25. Timescape (5/5)
I love the mystery aspect of this episode: that Picard, Data and Troi beam aboard the Enterprise to discover what looks, stuck in time, like a Romulan attack on the ship, only to discover the truth of the incident while trying to deal with a causality that keeps repeating itself. Also, I like how we see more and more peace being made possible between the Federation and the Romulans.

26. Descent (3/5)
This season's cliffhanger is a bit underwhelming, which is a shame since it figures rogue Borg, the return of Lore, and the repercussions of letting Hugh go back to the Borg after reclaiming his individuality last season. I did find Data's sudden development of emotions very organic, but I wasn't so involved in the story. And why beam 99% of the command crew on an away mission?

Well, one more season left. I think I've seen almost none of the episodes. Looking forward to it, but cautiously so.

Kristen Bell Mondays on Kristen Bell's Birthday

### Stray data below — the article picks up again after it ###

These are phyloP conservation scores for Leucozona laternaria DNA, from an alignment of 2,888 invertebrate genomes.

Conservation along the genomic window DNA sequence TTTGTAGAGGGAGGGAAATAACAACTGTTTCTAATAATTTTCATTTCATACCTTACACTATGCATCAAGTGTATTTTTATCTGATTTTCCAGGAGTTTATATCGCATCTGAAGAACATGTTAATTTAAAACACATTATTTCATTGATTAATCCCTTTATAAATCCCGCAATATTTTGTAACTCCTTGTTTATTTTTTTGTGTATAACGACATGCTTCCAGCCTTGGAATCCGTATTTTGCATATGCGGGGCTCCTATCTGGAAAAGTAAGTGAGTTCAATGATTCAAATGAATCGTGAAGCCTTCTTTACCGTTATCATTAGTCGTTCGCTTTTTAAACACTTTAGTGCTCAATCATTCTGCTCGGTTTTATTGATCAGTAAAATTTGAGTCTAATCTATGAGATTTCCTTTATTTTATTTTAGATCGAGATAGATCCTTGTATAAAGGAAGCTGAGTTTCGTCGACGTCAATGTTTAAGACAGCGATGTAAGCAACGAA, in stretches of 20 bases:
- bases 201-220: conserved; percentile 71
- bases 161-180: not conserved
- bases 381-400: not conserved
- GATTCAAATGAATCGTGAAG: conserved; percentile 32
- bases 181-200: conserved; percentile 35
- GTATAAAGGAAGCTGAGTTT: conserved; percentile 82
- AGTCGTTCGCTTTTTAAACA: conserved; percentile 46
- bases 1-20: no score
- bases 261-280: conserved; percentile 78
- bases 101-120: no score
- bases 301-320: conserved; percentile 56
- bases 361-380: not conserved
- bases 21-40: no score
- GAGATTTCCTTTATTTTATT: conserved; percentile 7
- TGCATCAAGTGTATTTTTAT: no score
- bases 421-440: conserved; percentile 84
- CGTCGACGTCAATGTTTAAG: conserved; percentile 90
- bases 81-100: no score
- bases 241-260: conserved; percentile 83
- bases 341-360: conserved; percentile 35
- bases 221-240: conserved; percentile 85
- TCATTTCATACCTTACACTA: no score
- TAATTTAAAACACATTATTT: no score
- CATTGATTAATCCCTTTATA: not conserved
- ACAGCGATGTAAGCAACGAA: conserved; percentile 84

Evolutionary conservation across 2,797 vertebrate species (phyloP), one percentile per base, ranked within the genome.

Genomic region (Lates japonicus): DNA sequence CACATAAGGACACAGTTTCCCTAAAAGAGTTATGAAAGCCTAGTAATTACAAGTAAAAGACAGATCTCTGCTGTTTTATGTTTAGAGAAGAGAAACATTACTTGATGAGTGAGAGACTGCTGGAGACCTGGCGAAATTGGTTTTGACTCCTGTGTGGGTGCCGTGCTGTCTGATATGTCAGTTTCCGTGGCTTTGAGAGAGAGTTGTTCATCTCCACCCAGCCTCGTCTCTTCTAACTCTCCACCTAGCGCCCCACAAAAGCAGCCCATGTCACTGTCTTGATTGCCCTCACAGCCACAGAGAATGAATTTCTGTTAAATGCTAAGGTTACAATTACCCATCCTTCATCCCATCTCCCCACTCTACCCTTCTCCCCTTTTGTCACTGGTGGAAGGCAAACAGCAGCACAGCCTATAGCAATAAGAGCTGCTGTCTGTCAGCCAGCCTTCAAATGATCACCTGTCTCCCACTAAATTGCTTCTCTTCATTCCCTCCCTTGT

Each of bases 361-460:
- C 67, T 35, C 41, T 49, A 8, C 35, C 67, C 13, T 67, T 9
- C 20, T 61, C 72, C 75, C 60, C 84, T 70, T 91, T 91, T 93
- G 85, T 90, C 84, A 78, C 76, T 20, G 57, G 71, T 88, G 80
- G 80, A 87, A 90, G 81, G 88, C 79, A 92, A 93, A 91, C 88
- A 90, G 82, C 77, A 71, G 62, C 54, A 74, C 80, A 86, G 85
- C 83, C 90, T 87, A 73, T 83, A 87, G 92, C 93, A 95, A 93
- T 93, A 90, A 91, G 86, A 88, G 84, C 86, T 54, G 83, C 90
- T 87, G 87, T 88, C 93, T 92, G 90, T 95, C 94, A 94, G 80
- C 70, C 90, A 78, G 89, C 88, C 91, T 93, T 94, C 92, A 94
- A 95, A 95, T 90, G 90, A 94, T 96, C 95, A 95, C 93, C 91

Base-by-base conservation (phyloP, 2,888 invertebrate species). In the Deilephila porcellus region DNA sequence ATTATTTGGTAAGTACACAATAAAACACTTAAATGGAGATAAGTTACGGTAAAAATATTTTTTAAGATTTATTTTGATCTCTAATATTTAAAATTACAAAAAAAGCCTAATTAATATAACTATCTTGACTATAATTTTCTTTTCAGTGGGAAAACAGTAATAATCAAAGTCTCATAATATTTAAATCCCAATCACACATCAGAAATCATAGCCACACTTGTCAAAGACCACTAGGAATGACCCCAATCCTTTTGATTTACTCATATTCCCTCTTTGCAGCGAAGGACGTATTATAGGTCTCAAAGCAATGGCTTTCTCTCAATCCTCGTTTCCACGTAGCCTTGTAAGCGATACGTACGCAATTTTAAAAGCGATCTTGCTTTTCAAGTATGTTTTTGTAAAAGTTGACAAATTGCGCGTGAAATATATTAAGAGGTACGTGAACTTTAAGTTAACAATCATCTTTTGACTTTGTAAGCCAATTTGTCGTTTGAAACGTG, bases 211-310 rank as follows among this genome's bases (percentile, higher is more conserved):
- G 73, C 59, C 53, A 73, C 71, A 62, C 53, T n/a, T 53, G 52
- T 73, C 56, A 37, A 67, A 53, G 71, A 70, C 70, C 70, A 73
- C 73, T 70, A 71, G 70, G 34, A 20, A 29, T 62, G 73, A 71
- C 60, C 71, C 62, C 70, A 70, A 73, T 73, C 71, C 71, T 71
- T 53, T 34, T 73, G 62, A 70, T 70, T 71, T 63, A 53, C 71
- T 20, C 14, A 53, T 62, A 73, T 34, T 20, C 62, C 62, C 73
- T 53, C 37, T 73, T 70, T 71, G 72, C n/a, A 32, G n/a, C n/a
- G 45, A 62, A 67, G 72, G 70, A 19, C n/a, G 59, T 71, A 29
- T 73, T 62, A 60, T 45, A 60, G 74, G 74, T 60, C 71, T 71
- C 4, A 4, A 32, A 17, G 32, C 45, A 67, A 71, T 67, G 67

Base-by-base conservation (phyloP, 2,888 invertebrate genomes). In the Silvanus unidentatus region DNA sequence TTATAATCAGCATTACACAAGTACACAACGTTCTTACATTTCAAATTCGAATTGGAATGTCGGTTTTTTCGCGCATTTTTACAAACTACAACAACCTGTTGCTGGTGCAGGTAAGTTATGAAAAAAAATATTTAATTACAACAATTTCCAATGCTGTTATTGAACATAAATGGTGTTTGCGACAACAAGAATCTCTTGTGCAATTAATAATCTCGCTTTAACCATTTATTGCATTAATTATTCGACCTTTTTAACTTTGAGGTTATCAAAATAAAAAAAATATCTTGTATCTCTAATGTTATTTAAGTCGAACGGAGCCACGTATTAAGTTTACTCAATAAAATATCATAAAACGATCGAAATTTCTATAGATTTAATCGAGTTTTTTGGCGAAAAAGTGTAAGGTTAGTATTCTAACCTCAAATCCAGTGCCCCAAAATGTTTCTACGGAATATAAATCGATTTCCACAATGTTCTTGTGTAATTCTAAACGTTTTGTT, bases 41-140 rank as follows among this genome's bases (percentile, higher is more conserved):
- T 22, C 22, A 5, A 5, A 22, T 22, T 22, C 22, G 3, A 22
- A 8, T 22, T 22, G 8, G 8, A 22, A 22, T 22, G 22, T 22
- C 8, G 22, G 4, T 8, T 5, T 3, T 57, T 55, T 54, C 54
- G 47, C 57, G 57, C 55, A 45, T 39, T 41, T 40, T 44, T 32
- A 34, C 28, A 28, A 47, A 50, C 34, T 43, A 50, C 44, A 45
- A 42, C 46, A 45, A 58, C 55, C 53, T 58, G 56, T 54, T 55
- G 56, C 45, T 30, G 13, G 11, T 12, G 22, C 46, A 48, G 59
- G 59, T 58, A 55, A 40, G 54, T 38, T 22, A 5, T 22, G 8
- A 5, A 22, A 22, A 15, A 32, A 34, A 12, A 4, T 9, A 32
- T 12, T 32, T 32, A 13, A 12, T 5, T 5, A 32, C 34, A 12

"Mr. Danson, I’m a really big fan… like a really big fan. The problem was this: he plays Arthur Frobisher on Damages, that’s his character’s name. I decided to make my alias Holly Frobisher, his wife. So when I saw him in the lobby, I said ‘I’m such a big fan’, he said that’s really sweet, I said you don’t understand. I’m currently checked in this hotel as Holly Frobisher, your wife. And I think he was flattered, he might have been freaked out, but he was flattered. And than he said oh thank you so much, I’m a big fan too. And I said, are you? Really? Are you checked in this hotel Sarah Marshall? Because that’s what fans do Ted, that’s what big fans do."

Happy Birthday, beautiful.

Sunday, July 17, 2011

Song of the Week: "Hold Me, Thrill Me, Kiss Me"

I've never had the Song of the Week fall exactly on my birthday before. So here's my favorite song.

Sunday Hottie 337

CHERIE CURRIE